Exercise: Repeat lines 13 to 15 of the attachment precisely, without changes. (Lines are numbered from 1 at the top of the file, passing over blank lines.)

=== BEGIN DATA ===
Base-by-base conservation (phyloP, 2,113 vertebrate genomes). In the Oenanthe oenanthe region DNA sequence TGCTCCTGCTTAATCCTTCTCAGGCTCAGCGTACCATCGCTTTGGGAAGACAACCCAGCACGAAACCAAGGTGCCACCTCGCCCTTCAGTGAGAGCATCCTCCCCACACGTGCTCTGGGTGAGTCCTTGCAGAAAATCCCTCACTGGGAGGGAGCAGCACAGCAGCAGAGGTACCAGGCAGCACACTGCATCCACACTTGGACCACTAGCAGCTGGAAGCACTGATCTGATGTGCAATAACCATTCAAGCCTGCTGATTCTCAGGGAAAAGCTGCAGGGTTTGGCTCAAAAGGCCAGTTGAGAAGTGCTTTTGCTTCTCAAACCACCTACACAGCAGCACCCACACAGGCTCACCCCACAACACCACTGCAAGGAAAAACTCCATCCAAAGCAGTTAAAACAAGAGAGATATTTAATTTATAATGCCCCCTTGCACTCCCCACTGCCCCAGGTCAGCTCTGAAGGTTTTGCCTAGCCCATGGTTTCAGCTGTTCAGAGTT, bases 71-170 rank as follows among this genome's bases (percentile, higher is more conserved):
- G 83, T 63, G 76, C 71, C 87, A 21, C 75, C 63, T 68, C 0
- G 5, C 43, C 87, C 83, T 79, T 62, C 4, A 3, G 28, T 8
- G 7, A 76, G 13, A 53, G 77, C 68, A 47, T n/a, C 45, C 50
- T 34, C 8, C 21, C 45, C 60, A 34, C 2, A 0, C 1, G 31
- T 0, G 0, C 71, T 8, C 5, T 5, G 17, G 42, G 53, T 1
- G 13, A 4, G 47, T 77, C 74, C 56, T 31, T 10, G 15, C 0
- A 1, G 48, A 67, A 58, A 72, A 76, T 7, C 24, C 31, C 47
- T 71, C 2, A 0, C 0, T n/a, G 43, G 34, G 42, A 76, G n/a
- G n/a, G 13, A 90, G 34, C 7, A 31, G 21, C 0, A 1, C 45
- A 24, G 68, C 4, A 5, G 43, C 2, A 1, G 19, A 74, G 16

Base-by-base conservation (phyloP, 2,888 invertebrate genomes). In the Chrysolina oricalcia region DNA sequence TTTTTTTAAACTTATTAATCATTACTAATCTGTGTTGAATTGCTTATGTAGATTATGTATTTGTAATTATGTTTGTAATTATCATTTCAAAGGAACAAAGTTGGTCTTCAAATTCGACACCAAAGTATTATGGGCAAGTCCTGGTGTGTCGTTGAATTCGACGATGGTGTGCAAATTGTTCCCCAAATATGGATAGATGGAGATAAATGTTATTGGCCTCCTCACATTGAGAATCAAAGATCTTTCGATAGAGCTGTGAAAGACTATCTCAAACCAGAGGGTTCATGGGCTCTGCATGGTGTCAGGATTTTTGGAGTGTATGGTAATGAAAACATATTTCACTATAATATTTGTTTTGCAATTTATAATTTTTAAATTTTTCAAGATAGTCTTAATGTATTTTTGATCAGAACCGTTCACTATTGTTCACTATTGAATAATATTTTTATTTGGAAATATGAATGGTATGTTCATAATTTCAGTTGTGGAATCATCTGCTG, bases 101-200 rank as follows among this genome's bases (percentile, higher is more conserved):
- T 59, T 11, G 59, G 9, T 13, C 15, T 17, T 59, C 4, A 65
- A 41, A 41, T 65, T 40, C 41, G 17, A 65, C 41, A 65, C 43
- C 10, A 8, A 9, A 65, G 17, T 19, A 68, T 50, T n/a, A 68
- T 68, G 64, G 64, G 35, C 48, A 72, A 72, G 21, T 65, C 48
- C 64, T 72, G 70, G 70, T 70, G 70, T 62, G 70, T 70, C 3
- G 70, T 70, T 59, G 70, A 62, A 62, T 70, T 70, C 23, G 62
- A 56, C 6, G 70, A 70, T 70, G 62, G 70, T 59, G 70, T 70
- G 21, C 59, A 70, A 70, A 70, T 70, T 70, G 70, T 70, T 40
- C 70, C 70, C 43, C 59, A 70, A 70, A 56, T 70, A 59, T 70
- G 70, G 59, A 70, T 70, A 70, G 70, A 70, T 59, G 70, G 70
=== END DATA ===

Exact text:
- T 59, T 11, G 59, G 9, T 13, C 15, T 17, T 59, C 4, A 65
- A 41, A 41, T 65, T 40, C 41, G 17, A 65, C 41, A 65, C 43
- C 10, A 8, A 9, A 65, G 17, T 19, A 68, T 50, T n/a, A 68